Generational wealth planning: a family affair
Wealth is rarely limited to a single generation, and most of those who have accumulated wealth have a desire to ensure that their assets are transferred to the next generation as smoothly, efficiently and as fairly as possible. The increase in the number of mixed and more complex family structures, along with the fact that many families are fractured around the world, have added a layer of complexity when it comes to estate planning and developing a financial legacy for the next generation. . More complex family structures also create the potential for greater family dynamics and peculiarities that require sensitivity and a carefully thought-out approach to estate planning.
As a result of the above, we have noticed a marked increase in generational wealth planning, with more clients choosing to include their adult children in the estate planning process. Not only does this help ensure the effective transfer of wealth from one generation to the next, but it also allows the next generation to better understand how wealth was created, the sacrifices that were made in the process, the intentions behind building wealth, and the purpose for which the estate planner would like the wealth to be used.
Ensuring that the next generation understands how the legacy has been structured is as important as ensuring that the next generation is equipped to receive wealth and protect it in the future.
The success of generational wealth planning depends on honest and transparent communication between the generations, while ensuring that family relationships are protected, respected and nurtured. Such communication can be difficult, especially when families are separated in the world. In addition, having members of the same family living in different parts of the world can give rise to jurisdictional issues which, if not addressed by an expert in the field, can lead to delays in the process. liquidation of an estate, unintended tax consequences, and unforeseen costs.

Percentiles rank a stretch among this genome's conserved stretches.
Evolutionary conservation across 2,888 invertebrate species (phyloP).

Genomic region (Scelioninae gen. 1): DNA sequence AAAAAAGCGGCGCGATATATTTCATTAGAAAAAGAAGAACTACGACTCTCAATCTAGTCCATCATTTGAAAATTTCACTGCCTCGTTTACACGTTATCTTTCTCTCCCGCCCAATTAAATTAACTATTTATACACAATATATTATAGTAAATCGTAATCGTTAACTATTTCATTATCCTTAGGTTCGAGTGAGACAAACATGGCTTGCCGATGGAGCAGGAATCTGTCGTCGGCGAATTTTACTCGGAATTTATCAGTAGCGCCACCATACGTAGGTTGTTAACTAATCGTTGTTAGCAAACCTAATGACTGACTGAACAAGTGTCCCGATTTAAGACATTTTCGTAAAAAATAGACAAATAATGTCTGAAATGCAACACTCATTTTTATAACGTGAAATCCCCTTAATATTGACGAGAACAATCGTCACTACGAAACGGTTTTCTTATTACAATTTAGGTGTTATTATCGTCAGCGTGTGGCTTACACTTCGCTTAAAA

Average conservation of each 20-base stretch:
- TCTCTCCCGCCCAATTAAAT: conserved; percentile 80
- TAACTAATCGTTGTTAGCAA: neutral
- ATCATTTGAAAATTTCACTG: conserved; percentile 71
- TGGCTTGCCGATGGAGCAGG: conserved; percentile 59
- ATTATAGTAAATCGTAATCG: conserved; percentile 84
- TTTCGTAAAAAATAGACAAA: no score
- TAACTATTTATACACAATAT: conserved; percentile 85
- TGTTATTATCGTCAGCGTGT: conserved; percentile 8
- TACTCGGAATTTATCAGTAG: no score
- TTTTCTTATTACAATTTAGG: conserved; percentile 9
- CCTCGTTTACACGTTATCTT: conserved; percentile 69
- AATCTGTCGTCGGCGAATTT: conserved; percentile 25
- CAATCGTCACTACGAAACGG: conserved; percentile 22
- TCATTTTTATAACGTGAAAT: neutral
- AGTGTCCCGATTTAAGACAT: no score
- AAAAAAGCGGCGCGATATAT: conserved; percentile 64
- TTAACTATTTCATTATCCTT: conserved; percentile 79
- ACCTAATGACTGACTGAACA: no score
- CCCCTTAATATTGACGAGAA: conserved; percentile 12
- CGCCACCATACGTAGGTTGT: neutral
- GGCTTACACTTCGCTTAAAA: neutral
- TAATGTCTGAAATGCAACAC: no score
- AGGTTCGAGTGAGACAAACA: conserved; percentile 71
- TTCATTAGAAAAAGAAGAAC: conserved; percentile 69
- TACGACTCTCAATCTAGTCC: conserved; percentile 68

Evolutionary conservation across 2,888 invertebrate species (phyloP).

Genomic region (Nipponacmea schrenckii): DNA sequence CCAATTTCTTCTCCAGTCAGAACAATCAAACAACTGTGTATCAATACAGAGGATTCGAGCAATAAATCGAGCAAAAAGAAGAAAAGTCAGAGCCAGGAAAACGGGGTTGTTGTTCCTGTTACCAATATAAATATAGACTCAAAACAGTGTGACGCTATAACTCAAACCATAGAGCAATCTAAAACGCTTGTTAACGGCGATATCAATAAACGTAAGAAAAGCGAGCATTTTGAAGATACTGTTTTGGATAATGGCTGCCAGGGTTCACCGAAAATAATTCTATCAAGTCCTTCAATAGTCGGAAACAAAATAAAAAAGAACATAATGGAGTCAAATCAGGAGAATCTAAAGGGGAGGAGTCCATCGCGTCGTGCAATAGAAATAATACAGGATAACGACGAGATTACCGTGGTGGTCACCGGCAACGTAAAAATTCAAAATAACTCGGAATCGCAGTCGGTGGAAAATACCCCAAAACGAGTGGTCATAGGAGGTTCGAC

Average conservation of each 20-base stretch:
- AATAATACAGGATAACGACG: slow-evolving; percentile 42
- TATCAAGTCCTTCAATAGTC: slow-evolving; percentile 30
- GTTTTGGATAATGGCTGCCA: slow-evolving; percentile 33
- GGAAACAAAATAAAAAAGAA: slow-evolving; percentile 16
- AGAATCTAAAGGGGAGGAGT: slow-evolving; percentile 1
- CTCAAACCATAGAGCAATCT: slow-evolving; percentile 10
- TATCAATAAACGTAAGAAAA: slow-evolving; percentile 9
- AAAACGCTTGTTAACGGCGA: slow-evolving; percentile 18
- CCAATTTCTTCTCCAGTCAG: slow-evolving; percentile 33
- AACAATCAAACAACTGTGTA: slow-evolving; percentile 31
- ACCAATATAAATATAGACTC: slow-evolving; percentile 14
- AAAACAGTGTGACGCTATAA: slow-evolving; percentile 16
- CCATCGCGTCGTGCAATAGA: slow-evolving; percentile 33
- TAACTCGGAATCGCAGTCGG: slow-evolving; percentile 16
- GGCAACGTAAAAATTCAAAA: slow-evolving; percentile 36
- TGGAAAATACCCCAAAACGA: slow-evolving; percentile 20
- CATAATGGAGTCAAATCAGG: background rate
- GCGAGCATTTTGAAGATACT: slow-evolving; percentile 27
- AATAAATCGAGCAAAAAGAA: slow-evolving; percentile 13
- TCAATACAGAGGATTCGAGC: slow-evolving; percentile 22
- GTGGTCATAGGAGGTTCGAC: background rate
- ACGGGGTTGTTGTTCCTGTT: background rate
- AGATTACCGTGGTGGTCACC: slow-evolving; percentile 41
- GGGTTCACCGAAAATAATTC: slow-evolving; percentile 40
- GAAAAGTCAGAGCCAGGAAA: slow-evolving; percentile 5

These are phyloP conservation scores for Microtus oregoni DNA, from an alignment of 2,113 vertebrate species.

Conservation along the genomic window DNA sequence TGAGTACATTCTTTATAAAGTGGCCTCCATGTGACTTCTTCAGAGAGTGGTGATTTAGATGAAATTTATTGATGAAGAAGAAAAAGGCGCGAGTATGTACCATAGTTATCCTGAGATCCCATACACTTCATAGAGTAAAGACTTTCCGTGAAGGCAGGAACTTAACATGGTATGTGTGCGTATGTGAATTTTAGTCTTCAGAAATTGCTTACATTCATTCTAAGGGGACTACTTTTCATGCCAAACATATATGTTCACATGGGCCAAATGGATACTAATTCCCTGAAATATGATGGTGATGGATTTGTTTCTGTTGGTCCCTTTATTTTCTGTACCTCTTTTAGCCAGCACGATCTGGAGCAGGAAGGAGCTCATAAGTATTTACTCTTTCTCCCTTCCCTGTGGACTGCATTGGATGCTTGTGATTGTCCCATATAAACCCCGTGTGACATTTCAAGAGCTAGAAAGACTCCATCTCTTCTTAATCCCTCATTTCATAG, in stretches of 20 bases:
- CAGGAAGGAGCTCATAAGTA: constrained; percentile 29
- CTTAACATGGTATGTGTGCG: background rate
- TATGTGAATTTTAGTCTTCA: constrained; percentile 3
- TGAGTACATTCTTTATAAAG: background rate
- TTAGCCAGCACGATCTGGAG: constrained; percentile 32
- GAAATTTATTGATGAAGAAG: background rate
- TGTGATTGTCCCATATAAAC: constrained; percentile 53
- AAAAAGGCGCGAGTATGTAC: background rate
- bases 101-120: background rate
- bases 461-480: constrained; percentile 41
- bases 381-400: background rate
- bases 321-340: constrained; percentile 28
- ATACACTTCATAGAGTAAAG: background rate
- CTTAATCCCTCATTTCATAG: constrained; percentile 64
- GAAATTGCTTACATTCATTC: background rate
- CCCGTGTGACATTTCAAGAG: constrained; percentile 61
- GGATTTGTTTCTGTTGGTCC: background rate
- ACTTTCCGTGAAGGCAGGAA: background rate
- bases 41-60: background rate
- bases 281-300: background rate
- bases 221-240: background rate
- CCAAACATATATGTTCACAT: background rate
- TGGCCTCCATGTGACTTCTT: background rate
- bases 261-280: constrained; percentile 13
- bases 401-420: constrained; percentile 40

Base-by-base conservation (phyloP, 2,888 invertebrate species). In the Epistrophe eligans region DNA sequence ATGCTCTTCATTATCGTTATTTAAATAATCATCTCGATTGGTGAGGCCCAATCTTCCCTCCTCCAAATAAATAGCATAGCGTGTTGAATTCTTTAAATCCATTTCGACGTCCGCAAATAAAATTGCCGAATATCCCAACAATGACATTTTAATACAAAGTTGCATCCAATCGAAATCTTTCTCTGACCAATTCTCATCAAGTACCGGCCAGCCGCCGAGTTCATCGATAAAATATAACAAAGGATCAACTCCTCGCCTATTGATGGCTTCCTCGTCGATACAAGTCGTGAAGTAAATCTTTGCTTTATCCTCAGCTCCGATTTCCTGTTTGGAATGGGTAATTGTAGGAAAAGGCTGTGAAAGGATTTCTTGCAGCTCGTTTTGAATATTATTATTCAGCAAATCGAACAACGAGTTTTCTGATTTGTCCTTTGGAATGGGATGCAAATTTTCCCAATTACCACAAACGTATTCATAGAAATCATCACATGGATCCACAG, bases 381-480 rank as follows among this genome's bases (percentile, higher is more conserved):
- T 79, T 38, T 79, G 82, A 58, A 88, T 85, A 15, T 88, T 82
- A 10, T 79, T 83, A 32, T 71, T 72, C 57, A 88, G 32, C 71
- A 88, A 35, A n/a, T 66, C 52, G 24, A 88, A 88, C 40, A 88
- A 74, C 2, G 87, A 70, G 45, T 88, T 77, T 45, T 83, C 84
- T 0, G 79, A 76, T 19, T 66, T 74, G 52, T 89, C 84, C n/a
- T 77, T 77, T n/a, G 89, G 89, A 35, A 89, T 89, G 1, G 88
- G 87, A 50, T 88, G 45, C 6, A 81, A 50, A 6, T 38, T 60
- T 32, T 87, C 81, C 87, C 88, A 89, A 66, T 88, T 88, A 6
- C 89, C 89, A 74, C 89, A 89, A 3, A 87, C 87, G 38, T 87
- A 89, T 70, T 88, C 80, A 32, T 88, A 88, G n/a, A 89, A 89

Many civil law jurisdictions, such as France, the Netherlands, Germany, Portugal, Spain, as well as Mauritius, have compulsory inheritance, or “forced inheritance,” laws which impose restrictions on how your assets can be bequeathed, and if your estate is not structured appropriately given the laws of the jurisdiction in which your assets are located, your estate planning intentions may be inadvertently hijacked.
Naturally, a valid and well-written will is essential to ensure that your intended inheritance has a voice, although this is often more complicated than it looks. Complex family dynamics and multiple heirs can make it difficult to structure a financial inheritance deemed fair for all concerned. In addition, the existence of offshore assets may not only require the drafting of a foreign will, but may also add an additional layer of costs when it comes to seeking expert legal and fiduciary advice in the country where your assets are. hosted.
Appointing an executor who has sufficient expertise to give full effect to your wishes while being sensitive to family dynamics and relationships is of the utmost importance, and in our experience it is advisable to appoint a fiduciary expert. independent to fulfill this role. Likewise, if you have provided for a testamentary trust in your will, you will need to think carefully when appointing your trustees and defining their duties and obligations. Once you are deceased, not only will the Trustees be the intermediary through which your beneficiaries liaise regarding their inheritance, but they will also be responsible for ensuring that the assets of the trust are managed in the best interest. of your beneficiaries.
Having plans in place – and communicating them to succession – for managing your financial affairs in the event of incapacity is an essential part of estate planning. As you age, the possibility that you may become mentally or physically unfit will naturally play a lot in the minds of your adult children, and it is imperative to reassure them that effective mechanisms have been put in place to cope. to such an eventuality.
In the event of physical incapacity, a general power of attorney is an effective way to ensure that your adult children can take charge of the management of your financial affairs, but keep in mind that such a mandate will expire in the event that you were becoming mentally incapable.